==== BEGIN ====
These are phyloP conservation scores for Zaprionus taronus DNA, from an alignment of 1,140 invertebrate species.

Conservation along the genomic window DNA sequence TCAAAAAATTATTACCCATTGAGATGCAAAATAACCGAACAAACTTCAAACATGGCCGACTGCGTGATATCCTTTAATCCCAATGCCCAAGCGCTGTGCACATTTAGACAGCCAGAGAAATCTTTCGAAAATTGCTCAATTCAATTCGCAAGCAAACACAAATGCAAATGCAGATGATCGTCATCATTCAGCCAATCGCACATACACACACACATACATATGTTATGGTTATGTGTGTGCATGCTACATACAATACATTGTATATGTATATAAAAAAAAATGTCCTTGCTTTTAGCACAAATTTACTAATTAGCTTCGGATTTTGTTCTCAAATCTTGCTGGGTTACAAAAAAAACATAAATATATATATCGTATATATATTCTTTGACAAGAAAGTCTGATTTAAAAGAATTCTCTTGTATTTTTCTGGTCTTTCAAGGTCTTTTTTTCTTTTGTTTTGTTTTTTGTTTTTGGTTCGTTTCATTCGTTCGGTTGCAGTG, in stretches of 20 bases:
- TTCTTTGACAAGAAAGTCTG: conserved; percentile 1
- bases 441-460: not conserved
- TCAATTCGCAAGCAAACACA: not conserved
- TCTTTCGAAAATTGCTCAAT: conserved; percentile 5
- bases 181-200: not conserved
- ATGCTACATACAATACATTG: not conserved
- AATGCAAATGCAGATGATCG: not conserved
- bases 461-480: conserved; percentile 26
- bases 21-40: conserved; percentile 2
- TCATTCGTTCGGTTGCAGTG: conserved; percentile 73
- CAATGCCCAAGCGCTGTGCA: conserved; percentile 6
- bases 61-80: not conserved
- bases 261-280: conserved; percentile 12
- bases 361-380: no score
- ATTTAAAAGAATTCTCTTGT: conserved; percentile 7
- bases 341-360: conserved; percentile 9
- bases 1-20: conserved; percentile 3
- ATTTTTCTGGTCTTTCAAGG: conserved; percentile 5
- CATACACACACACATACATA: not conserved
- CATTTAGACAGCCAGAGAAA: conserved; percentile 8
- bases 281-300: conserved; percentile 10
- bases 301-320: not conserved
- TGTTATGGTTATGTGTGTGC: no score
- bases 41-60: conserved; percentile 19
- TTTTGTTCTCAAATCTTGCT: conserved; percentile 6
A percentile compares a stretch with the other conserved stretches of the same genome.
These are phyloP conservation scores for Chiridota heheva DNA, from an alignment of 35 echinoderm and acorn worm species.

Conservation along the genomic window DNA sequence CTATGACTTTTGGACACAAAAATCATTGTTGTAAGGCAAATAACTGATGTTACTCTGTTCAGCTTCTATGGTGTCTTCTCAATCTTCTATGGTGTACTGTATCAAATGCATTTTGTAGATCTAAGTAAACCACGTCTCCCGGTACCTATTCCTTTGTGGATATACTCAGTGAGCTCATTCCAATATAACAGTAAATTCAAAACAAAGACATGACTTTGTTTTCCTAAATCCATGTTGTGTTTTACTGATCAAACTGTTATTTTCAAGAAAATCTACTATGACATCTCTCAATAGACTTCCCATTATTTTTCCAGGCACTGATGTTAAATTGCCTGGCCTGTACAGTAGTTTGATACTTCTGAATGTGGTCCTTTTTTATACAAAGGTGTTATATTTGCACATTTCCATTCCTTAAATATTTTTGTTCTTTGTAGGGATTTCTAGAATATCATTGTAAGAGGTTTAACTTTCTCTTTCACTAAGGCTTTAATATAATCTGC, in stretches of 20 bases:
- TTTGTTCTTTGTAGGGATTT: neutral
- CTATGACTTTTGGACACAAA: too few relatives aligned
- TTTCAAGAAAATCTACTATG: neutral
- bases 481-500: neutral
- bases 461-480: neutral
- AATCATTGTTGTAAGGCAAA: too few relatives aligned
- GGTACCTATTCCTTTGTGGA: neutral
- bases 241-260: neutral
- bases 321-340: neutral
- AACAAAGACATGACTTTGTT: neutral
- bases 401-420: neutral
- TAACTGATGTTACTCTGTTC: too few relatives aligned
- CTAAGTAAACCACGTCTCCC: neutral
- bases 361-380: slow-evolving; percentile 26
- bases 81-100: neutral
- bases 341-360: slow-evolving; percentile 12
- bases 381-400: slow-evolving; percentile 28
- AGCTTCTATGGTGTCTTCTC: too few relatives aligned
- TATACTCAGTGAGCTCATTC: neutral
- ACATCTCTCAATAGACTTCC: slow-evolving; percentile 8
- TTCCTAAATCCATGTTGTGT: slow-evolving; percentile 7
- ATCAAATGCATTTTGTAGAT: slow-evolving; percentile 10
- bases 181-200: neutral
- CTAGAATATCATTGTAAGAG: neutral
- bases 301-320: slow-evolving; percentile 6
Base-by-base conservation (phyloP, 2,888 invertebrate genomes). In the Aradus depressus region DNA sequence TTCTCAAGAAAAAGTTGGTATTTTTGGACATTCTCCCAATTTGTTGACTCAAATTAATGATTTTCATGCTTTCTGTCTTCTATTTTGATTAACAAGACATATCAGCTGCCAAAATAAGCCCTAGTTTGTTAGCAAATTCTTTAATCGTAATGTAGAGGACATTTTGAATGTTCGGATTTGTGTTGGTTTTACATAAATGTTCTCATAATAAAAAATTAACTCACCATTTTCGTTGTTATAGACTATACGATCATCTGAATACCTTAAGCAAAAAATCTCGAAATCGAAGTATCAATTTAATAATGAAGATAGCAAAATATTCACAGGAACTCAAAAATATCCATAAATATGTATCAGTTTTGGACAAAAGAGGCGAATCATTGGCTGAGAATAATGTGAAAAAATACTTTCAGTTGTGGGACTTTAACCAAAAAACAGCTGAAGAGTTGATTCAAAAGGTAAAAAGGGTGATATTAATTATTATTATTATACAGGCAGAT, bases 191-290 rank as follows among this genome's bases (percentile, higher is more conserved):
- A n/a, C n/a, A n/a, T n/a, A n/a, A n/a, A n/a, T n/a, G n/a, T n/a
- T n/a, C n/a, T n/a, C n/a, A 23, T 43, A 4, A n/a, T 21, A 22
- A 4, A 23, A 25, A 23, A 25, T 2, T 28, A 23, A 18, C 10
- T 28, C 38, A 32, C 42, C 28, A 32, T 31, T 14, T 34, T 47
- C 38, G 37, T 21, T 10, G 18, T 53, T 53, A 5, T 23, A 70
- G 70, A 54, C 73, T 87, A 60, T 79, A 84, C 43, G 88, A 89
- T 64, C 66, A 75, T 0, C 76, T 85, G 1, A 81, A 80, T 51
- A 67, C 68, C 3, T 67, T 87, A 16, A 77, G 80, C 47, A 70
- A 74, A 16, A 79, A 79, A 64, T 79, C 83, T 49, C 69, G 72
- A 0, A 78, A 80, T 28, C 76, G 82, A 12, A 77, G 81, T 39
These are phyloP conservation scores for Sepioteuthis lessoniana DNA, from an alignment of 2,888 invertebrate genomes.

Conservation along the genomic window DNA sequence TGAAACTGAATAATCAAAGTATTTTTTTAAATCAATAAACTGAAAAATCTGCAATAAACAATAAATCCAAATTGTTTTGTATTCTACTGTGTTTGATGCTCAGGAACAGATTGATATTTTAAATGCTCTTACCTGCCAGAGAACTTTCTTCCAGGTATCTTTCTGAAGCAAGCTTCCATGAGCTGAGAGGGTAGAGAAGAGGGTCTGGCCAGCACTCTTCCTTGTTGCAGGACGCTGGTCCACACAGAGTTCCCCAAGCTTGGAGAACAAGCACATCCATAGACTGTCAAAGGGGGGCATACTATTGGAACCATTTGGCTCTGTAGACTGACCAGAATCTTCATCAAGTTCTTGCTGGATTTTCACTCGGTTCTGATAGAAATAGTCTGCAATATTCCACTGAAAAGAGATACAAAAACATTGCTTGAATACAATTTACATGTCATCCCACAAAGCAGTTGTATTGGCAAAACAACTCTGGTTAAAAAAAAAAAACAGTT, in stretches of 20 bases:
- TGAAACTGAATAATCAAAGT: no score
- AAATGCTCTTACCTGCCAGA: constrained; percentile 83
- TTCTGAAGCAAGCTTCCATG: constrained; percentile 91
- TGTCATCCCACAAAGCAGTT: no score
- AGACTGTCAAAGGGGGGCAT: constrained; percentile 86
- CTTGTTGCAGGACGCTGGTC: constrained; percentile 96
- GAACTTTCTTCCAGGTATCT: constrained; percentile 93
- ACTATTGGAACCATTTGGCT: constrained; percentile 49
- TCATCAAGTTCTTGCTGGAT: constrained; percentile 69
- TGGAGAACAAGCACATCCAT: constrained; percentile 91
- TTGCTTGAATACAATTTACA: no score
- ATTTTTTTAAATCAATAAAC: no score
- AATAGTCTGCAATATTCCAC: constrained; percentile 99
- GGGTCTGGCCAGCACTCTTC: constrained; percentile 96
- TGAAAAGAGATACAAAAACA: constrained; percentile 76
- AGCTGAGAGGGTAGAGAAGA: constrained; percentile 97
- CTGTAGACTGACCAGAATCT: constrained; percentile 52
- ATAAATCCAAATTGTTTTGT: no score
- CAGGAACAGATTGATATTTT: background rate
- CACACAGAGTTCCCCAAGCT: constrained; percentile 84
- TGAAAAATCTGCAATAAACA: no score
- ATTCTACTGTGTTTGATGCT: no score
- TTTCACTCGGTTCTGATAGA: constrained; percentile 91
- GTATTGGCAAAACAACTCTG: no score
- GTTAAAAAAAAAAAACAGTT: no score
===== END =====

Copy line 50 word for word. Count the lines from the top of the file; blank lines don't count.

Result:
- ACATCTCTCAATAGACTTCC: slow-evolving; percentile 8